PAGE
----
After years of writing historical nonfiction books, I am more than a little excited to announce my debut novel, Providence, the first in the McBride Chronicles historical family saga series, will be released later this fall.
Years ago, a very wise teacher once told me "only write about what you know." Well, I always loved history, my educational background was in history, and I thought I was pretty good at it!
But how, I wondered, can anyone know exactly what it was like to live back in the past?
As a nonfiction book writer, I was more than a little familiar with researching historical figures and situations and then writing about them—the true facts.
Now as a fiction writer, I seem to be doing even more research, analysis, and investigation into living life in another century while at the same time trying to forget everything about life as we know it in the 21st century. It's no easy process!
For the past weeks, months, and even years while the McBride Chronicles series has been coming to life, I have found myself researching some of the following topics while trying to think and act like someone living in the 19th century:
Placing my characters in these settings has been a challenge—but a most enjoyable one.
For a fiction writer, though, research alone is not enough. Creating real-life flesh-and-blood characters is essential.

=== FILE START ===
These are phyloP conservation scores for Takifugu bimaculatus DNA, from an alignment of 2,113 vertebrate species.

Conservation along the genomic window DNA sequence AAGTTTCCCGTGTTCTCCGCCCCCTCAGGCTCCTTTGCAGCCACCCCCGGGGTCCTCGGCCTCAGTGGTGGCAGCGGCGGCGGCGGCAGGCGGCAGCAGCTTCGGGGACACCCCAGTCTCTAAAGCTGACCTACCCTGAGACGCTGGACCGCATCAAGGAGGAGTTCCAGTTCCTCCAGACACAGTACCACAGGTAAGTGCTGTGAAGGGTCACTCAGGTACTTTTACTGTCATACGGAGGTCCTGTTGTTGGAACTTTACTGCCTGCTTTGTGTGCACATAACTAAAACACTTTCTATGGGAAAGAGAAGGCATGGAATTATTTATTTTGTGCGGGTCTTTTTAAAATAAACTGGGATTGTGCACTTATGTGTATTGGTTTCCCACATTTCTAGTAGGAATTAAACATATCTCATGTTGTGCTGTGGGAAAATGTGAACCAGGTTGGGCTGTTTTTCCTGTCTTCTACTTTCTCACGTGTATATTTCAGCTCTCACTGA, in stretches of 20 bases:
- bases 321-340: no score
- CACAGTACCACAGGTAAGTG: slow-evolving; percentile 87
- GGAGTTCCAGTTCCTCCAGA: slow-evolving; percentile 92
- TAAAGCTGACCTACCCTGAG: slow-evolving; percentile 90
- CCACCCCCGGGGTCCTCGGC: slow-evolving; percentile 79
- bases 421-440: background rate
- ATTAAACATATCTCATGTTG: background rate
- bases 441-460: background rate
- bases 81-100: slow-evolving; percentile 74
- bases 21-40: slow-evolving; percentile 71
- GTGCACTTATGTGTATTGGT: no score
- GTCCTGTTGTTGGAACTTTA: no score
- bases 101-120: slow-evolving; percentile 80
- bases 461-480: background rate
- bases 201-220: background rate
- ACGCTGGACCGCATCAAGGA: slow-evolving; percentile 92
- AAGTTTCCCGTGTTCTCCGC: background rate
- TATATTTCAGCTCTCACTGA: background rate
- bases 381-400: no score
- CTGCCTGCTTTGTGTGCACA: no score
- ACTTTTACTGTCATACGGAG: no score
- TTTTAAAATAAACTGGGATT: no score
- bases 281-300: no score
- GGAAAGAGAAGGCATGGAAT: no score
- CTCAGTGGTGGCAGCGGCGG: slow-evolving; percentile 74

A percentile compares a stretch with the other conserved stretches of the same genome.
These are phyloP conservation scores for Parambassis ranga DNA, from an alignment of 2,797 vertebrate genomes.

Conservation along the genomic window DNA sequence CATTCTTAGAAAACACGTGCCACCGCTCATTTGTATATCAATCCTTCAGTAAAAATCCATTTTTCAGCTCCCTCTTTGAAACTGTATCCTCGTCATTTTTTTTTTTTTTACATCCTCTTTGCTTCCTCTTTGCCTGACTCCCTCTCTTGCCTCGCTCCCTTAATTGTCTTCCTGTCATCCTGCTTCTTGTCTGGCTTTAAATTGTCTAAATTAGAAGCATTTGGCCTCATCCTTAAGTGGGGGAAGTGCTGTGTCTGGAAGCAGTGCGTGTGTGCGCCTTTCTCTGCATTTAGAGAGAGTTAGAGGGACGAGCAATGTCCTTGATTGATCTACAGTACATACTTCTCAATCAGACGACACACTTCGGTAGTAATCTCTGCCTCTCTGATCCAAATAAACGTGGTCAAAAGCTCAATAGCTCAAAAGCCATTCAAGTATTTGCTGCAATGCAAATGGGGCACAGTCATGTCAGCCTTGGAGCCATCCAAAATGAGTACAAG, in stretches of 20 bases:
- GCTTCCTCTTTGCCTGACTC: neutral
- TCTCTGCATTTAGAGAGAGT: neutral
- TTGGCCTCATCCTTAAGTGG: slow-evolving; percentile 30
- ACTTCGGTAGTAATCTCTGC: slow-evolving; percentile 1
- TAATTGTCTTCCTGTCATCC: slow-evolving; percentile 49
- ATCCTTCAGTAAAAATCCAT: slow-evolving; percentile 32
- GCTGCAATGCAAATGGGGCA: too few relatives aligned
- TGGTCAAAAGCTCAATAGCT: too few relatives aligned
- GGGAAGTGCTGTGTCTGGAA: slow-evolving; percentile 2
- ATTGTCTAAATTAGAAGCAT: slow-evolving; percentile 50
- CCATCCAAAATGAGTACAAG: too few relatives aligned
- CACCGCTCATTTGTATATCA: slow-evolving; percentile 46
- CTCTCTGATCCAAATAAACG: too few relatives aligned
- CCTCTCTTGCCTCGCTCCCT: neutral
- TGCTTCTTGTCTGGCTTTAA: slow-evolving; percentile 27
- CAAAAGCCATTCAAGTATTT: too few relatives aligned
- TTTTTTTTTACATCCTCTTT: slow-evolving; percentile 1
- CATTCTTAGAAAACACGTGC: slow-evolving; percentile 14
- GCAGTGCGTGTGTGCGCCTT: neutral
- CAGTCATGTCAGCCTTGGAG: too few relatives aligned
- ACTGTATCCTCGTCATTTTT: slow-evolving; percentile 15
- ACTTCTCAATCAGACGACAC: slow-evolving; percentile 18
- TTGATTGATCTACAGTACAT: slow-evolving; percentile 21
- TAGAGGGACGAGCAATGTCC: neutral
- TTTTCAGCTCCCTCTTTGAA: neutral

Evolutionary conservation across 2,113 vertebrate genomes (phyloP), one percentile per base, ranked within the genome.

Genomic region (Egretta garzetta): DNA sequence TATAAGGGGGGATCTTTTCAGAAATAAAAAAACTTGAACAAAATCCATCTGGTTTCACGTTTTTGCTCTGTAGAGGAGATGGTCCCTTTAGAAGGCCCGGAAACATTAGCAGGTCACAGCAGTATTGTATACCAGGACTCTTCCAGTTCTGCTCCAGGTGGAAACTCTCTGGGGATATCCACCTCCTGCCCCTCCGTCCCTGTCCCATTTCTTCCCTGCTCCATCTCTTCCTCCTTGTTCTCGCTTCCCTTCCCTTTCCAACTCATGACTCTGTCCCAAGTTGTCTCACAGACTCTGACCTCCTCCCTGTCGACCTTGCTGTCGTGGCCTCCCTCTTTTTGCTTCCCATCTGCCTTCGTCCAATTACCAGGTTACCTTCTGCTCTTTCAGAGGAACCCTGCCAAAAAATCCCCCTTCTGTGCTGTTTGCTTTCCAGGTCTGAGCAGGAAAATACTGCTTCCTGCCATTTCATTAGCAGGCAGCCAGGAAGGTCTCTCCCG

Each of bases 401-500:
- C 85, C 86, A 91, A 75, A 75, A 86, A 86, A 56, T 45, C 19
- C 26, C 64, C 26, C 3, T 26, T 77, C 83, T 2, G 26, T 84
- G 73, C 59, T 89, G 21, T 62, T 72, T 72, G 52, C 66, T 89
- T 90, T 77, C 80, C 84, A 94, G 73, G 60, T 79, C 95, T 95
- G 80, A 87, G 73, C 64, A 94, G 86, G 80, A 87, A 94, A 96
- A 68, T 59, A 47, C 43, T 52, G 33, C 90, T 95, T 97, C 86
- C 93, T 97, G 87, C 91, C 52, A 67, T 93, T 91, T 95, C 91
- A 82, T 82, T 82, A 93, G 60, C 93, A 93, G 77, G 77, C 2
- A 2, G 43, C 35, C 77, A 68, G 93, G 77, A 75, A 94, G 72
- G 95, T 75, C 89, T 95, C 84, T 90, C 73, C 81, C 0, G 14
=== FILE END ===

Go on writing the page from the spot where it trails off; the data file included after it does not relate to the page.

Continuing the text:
Over the next several months, I will be blogging about some of these topics. SO if you enjoy historical fiction as much as I do, I hope you will follow along on my adventurous journey.
Please read my blogs, leave a comment (good or bad), join my email list by signing up for my "freebies" (the first is "Poker Alice"), and watch for the release of Providence, my debut novel, to be published by Sandra Jonas Publishing, Boulder, Colorado.
I hope you will be in for a treat . . .
Prohibition days certainly encouraged “rum-running” and “bootlegging,” and many became very proficient at the game.
But how could a once-honest cop possibly turn into an infamous bootlegger?
I love discovering characters from the past that were just a little different from the rest. Crossing the line of respectability made them that much more intriguing.
And such a man was Roy Olmstead from Seattle.
He was born on a farm in Nebraska in 1886 and was raised by good farming folk to become an upright citizen. In 1907, he joined the Seattle Police Force, following in the footsteps of his older brother.